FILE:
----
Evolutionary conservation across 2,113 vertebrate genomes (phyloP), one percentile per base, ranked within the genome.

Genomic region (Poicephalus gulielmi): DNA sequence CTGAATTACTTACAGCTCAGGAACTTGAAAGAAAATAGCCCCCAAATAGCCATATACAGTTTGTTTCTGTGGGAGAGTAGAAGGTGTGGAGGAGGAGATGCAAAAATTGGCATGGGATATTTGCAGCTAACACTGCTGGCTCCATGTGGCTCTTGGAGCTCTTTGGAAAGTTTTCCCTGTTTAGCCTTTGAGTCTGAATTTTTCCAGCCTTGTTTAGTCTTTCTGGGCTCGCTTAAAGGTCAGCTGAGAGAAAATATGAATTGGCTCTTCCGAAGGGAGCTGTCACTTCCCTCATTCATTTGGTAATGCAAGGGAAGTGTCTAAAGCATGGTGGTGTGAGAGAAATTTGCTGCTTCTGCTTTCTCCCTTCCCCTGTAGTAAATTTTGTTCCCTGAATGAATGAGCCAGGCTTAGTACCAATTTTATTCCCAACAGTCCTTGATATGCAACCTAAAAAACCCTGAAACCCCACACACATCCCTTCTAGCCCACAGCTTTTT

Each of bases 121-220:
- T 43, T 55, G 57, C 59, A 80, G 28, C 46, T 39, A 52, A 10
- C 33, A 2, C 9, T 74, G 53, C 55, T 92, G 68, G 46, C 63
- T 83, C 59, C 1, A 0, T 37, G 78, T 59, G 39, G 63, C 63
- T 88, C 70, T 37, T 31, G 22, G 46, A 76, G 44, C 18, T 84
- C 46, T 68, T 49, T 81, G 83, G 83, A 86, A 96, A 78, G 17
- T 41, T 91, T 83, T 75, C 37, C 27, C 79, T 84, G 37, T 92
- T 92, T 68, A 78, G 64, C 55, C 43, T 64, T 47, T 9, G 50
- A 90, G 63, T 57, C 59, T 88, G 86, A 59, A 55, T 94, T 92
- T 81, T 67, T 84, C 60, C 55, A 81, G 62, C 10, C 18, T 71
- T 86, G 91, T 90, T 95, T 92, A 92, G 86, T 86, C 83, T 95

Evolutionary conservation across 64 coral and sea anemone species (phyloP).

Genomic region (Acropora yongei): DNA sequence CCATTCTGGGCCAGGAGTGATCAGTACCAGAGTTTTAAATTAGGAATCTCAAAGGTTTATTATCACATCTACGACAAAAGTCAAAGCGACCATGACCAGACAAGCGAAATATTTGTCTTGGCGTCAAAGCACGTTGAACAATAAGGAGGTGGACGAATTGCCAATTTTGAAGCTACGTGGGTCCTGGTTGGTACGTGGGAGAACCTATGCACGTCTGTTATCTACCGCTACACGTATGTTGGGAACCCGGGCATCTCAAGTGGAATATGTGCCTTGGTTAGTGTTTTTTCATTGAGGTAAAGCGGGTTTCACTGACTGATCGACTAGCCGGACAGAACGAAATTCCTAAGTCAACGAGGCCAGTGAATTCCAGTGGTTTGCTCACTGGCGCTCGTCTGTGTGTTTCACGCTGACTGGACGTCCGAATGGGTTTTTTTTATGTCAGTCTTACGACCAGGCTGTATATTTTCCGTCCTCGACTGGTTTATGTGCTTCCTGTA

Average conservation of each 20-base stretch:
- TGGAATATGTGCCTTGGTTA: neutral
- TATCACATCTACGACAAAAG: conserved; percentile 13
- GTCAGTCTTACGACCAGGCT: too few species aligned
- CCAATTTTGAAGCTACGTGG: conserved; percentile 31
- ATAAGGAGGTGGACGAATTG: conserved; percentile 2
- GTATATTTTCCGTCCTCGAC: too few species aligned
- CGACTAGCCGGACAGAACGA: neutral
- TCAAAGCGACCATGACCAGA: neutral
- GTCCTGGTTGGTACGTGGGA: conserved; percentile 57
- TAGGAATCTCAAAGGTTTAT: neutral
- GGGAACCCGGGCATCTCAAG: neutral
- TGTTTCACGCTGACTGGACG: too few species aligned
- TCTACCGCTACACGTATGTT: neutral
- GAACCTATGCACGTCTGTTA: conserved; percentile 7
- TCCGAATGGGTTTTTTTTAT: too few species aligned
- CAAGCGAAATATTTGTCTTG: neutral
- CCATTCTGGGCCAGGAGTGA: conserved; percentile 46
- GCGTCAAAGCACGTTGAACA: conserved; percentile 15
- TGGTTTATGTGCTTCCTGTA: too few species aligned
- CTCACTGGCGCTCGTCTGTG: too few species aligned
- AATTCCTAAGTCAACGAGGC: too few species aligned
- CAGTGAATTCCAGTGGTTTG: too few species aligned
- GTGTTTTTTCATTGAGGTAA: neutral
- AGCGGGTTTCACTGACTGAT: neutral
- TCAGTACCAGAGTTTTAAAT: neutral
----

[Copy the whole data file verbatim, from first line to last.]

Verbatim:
Evolutionary conservation across 2,113 vertebrate genomes (phyloP), one percentile per base, ranked within the genome.

Genomic region (Poicephalus gulielmi): DNA sequence CTGAATTACTTACAGCTCAGGAACTTGAAAGAAAATAGCCCCCAAATAGCCATATACAGTTTGTTTCTGTGGGAGAGTAGAAGGTGTGGAGGAGGAGATGCAAAAATTGGCATGGGATATTTGCAGCTAACACTGCTGGCTCCATGTGGCTCTTGGAGCTCTTTGGAAAGTTTTCCCTGTTTAGCCTTTGAGTCTGAATTTTTCCAGCCTTGTTTAGTCTTTCTGGGCTCGCTTAAAGGTCAGCTGAGAGAAAATATGAATTGGCTCTTCCGAAGGGAGCTGTCACTTCCCTCATTCATTTGGTAATGCAAGGGAAGTGTCTAAAGCATGGTGGTGTGAGAGAAATTTGCTGCTTCTGCTTTCTCCCTTCCCCTGTAGTAAATTTTGTTCCCTGAATGAATGAGCCAGGCTTAGTACCAATTTTATTCCCAACAGTCCTTGATATGCAACCTAAAAAACCCTGAAACCCCACACACATCCCTTCTAGCCCACAGCTTTTT

Each of bases 121-220:
- T 43, T 55, G 57, C 59, A 80, G 28, C 46, T 39, A 52, A 10
- C 33, A 2, C 9, T 74, G 53, C 55, T 92, G 68, G 46, C 63
- T 83, C 59, C 1, A 0, T 37, G 78, T 59, G 39, G 63, C 63
- T 88, C 70, T 37, T 31, G 22, G 46, A 76, G 44, C 18, T 84
- C 46, T 68, T 49, T 81, G 83, G 83, A 86, A 96, A 78, G 17
- T 41, T 91, T 83, T 75, C 37, C 27, C 79, T 84, G 37, T 92
- T 92, T 68, A 78, G 64, C 55, C 43, T 64, T 47, T 9, G 50
- A 90, G 63, T 57, C 59, T 88, G 86, A 59, A 55, T 94, T 92
- T 81, T 67, T 84, C 60, C 55, A 81, G 62, C 10, C 18, T 71
- T 86, G 91, T 90, T 95, T 92, A 92, G 86, T 86, C 83, T 95

Evolutionary conservation across 64 coral and sea anemone species (phyloP).

Genomic region (Acropora yongei): DNA sequence CCATTCTGGGCCAGGAGTGATCAGTACCAGAGTTTTAAATTAGGAATCTCAAAGGTTTATTATCACATCTACGACAAAAGTCAAAGCGACCATGACCAGACAAGCGAAATATTTGTCTTGGCGTCAAAGCACGTTGAACAATAAGGAGGTGGACGAATTGCCAATTTTGAAGCTACGTGGGTCCTGGTTGGTACGTGGGAGAACCTATGCACGTCTGTTATCTACCGCTACACGTATGTTGGGAACCCGGGCATCTCAAGTGGAATATGTGCCTTGGTTAGTGTTTTTTCATTGAGGTAAAGCGGGTTTCACTGACTGATCGACTAGCCGGACAGAACGAAATTCCTAAGTCAACGAGGCCAGTGAATTCCAGTGGTTTGCTCACTGGCGCTCGTCTGTGTGTTTCACGCTGACTGGACGTCCGAATGGGTTTTTTTTATGTCAGTCTTACGACCAGGCTGTATATTTTCCGTCCTCGACTGGTTTATGTGCTTCCTGTA

Average conservation of each 20-base stretch:
- TGGAATATGTGCCTTGGTTA: neutral
- TATCACATCTACGACAAAAG: conserved; percentile 13
- GTCAGTCTTACGACCAGGCT: too few species aligned
- CCAATTTTGAAGCTACGTGG: conserved; percentile 31
- ATAAGGAGGTGGACGAATTG: conserved; percentile 2
- GTATATTTTCCGTCCTCGAC: too few species aligned
- CGACTAGCCGGACAGAACGA: neutral
- TCAAAGCGACCATGACCAGA: neutral
- GTCCTGGTTGGTACGTGGGA: conserved; percentile 57
- TAGGAATCTCAAAGGTTTAT: neutral
- GGGAACCCGGGCATCTCAAG: neutral
- TGTTTCACGCTGACTGGACG: too few species aligned
- TCTACCGCTACACGTATGTT: neutral
- GAACCTATGCACGTCTGTTA: conserved; percentile 7
- TCCGAATGGGTTTTTTTTAT: too few species aligned
- CAAGCGAAATATTTGTCTTG: neutral
- CCATTCTGGGCCAGGAGTGA: conserved; percentile 46
- GCGTCAAAGCACGTTGAACA: conserved; percentile 15
- TGGTTTATGTGCTTCCTGTA: too few species aligned
- CTCACTGGCGCTCGTCTGTG: too few species aligned
- AATTCCTAAGTCAACGAGGC: too few species aligned
- CAGTGAATTCCAGTGGTTTG: too few species aligned
- GTGTTTTTTCATTGAGGTAA: neutral
- AGCGGGTTTCACTGACTGAT: neutral
- TCAGTACCAGAGTTTTAAAT: neutral